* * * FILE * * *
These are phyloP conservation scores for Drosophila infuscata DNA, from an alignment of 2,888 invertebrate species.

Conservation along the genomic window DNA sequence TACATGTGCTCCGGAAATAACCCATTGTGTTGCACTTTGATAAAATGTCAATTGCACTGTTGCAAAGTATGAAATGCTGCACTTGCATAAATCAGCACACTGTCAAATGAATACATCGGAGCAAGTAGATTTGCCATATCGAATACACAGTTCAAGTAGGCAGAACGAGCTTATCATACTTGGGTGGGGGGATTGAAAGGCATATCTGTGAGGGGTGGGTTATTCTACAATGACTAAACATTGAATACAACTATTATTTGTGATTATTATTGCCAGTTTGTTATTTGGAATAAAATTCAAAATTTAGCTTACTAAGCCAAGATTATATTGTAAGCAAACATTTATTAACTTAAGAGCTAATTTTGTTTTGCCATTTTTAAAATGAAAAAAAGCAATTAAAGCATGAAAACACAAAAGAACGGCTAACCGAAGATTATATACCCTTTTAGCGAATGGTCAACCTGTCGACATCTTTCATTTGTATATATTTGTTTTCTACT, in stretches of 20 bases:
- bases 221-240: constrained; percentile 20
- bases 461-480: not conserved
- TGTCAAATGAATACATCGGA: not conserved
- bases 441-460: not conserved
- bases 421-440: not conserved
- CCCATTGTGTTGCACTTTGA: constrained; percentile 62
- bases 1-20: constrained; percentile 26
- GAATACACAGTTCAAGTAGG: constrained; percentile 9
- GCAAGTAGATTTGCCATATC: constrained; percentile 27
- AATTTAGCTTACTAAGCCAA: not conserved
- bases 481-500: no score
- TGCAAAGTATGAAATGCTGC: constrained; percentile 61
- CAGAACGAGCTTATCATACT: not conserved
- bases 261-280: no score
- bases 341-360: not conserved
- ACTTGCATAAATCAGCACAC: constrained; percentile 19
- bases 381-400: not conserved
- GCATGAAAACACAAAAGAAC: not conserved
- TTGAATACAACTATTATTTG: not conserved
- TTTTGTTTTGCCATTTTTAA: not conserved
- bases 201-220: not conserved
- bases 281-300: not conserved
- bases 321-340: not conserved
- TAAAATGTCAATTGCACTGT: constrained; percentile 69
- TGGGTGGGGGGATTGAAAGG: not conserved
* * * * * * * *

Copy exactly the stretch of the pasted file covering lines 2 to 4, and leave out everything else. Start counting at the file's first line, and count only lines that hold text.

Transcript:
Conservation along the genomic window DNA sequence TACATGTGCTCCGGAAATAACCCATTGTGTTGCACTTTGATAAAATGTCAATTGCACTGTTGCAAAGTATGAAATGCTGCACTTGCATAAATCAGCACACTGTCAAATGAATACATCGGAGCAAGTAGATTTGCCATATCGAATACACAGTTCAAGTAGGCAGAACGAGCTTATCATACTTGGGTGGGGGGATTGAAAGGCATATCTGTGAGGGGTGGGTTATTCTACAATGACTAAACATTGAATACAACTATTATTTGTGATTATTATTGCCAGTTTGTTATTTGGAATAAAATTCAAAATTTAGCTTACTAAGCCAAGATTATATTGTAAGCAAACATTTATTAACTTAAGAGCTAATTTTGTTTTGCCATTTTTAAAATGAAAAAAAGCAATTAAAGCATGAAAACACAAAAGAACGGCTAACCGAAGATTATATACCCTTTTAGCGAATGGTCAACCTGTCGACATCTTTCATTTGTATATATTTGTTTTCTACT, in stretches of 20 bases:
- bases 221-240: constrained; percentile 20
- bases 461-480: not conserved